Big 12 Replay Command Center, Coach Decorum Highlight Rule Changes
By Kevin Kinder
FRISCO, Tex. – Big 12 coordinator of officials Walt Anderson detailed some minor clock enforcement changes, two rule changes and a new point of emphasis on coaches’ decorum at Big 12 Media Days on Tuesday. He also detailed the new central command center that the Big 12 has established for replay review to assist the on-site replay officials
Perhaps the most important are the latter ones, coaching behavior and the revamped replay process.
The Big 12 has established a centralized command center, with a replay official and communicator for each game just as it exists at each stadium. That command center replay official can work with the on-site replay official to provide another set of eyes and more input into reviews. The replay officials in the command center will be in communication with the replay officials on-site, and will watch the exact same angles as they do, in order to ensure that calls are not missed and interpretations are consistent. The command center can hear all of the audio from the on-site replay booth, and can draw the on-site official’s attention to plays or actions that might be cause for a review.
The point of emphasis, coaches decorum, has also been underlined to officiating crews and coaching staffs. While coaches can still express their displeasure with calls and decisions, they cannot come onto the field to do so. Such displays will draw an unsportsmanlike foul call, with the second resulting in ejection from the game. Anderson showed several highlights of improper behavior, including WVU head coach Dana Holgorsen’s meltdown against Texas last year.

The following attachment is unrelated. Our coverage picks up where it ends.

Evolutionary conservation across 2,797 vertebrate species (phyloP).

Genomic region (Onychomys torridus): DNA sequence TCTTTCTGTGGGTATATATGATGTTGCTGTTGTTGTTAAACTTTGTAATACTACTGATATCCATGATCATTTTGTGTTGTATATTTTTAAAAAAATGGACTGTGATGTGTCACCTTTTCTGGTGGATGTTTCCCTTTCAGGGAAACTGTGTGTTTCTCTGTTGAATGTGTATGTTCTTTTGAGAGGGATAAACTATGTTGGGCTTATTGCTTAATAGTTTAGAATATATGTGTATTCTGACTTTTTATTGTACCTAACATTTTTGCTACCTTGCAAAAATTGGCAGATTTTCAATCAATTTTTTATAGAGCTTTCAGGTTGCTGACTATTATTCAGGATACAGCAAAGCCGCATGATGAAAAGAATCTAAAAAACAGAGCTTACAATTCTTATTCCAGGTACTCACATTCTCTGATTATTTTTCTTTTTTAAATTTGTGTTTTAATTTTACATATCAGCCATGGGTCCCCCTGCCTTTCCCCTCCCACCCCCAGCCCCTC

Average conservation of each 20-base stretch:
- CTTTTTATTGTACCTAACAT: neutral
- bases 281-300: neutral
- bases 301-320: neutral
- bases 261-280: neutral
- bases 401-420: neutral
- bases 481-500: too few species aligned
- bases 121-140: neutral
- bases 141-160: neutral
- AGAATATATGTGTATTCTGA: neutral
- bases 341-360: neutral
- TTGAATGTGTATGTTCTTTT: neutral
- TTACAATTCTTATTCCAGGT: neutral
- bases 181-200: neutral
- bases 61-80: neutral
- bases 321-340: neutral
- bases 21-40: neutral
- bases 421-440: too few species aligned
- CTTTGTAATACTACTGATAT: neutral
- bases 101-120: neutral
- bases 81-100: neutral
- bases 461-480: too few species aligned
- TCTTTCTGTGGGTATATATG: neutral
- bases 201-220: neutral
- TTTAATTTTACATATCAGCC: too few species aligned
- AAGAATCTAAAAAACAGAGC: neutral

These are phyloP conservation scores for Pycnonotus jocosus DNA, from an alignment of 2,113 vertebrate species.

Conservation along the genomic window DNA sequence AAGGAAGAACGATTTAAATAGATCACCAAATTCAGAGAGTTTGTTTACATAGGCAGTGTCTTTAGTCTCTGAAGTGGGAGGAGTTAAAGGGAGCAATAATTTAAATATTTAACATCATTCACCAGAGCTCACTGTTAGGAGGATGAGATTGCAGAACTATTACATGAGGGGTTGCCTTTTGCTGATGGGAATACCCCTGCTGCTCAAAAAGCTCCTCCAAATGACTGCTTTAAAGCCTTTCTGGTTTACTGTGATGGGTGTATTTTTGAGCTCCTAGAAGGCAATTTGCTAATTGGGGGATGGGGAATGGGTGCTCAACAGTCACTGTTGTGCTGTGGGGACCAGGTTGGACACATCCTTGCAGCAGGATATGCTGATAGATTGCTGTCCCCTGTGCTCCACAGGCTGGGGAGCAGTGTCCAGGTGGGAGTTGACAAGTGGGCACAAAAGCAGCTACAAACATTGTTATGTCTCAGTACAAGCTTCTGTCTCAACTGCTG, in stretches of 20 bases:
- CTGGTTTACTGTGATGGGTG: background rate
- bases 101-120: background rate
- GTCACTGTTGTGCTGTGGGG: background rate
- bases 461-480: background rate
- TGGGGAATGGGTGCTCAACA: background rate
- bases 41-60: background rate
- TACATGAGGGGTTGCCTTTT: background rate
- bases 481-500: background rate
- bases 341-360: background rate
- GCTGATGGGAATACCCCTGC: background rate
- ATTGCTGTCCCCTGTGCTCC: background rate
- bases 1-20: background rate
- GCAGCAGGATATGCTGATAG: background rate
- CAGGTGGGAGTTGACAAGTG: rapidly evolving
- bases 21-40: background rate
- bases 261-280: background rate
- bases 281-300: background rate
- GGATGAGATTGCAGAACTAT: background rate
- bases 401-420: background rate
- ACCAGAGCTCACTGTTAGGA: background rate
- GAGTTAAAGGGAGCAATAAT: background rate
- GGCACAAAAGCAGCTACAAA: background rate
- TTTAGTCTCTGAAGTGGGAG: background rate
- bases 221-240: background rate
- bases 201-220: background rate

“We’ll have to work with Dana on this one,” he said with a grin.
Anderson noted that the league has done tests of the command center process over the past couple of years.
Minor rule changes include modifications to the jumping rule and the horsecollar tackle rule. Jumping through a gap on the offensive line from a spot on the line of scrimmage is still legal, and players can use their hands when doing so. However, players cannot can’t use your feet or knees on opponent to help boost on the jump, or get a running start and leap completely over the line, even if no contact occurs.
The horsecollar tackle rule has been expanded to include grabbing the nameplate area on the back of the jersey. Previously, the tackler’s hand had to be inside the collar to draw a flag.
A few slight changes to clock management are also being implemented:
- As ball is being spotted after out of bounds plays outside the last two minutes of the half or game, the clock will start at the time of the spot. That is a slight change that could shorten games a bit.
- Halftimes will be 20 minutes. “Period, end of story,” Anderson said. There will be no more requests for extended halftimes.
- The twenty minute countdown clock to the start of the second half will go up on screen as soon as first half ends. In past it waited for teams to clear the field.
- Stricter adherence to the time of media breaks will also be done.